- Strained or destroyed interpersonal relationships
- Job loss and chronic unemployment
- Family dysfunction, separation, and divorce
In addition to eating disorders, the following are among other types of mental health conditions that are commonly experienced by individuals who have engaged in alcohol abuse or developed alcohol use disorder:
- Attention-deficit/hyperactivity disorder
- Post-traumatic stress disorder
- Obsessive-compulsive disorder
- Anxiety disorders
- Bipolar disorder
- Depressive disorders
- Other substance use disorders
Types of Treatment Offered at Center for Hope of the Sierras
Since 2003, we at Center for Hope of the Sierras, have been dedicated to providing caring and compassionate treatment to adolescents and adults who are battling eating disorders. In addition to being a world-class eating disorder treatment center, our knowledgeable staff members are fully trained and qualified to treat an array of other co-occurring conditions, including alcohol abuse and addiction.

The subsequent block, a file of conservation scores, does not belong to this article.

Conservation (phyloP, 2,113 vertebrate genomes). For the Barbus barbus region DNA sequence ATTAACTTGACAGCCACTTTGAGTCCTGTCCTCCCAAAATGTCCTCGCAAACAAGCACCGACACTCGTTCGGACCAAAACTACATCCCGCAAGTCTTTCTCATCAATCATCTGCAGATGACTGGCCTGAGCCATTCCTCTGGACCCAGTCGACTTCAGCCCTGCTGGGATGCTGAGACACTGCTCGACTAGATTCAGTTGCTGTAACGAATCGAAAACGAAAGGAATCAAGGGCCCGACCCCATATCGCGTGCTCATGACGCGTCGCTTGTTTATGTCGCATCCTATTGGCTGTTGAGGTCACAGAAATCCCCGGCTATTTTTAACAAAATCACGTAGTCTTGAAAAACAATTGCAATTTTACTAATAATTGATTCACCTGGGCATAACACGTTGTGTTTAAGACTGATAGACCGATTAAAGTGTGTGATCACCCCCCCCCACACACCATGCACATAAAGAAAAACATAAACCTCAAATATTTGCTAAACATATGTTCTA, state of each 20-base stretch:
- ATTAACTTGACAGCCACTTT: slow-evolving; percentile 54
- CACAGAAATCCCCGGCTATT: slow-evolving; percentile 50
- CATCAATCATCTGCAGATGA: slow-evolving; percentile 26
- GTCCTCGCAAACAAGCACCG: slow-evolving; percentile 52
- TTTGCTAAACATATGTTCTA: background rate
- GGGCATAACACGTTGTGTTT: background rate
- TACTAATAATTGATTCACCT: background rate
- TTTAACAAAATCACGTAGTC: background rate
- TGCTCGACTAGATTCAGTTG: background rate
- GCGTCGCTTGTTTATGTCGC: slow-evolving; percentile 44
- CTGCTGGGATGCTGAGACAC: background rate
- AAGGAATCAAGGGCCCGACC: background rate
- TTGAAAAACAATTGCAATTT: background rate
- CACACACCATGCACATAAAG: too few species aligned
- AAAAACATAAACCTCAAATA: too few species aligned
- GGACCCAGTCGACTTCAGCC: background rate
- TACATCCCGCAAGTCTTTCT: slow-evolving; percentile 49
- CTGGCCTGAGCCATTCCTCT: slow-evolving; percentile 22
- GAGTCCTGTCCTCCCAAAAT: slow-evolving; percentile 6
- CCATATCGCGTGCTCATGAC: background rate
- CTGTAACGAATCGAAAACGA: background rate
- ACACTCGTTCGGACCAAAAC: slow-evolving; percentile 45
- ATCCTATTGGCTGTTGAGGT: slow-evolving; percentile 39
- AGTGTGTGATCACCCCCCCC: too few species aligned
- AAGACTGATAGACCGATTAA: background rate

Located in the foothills of the Sierra Nevada Mountains, Center for Hope offers residential treatment for female adolescents and adults, ages 16 and older, and outpatient treatment for male and female adolescents and adults, ages 14 and older. If you are battling the chronic compulsion to consume alcohol, in addition to struggling with the symptoms of an eating disorder, the highly skilled staff at Center for Hope can provide individualized treatment that is tailored to meet your specific needs.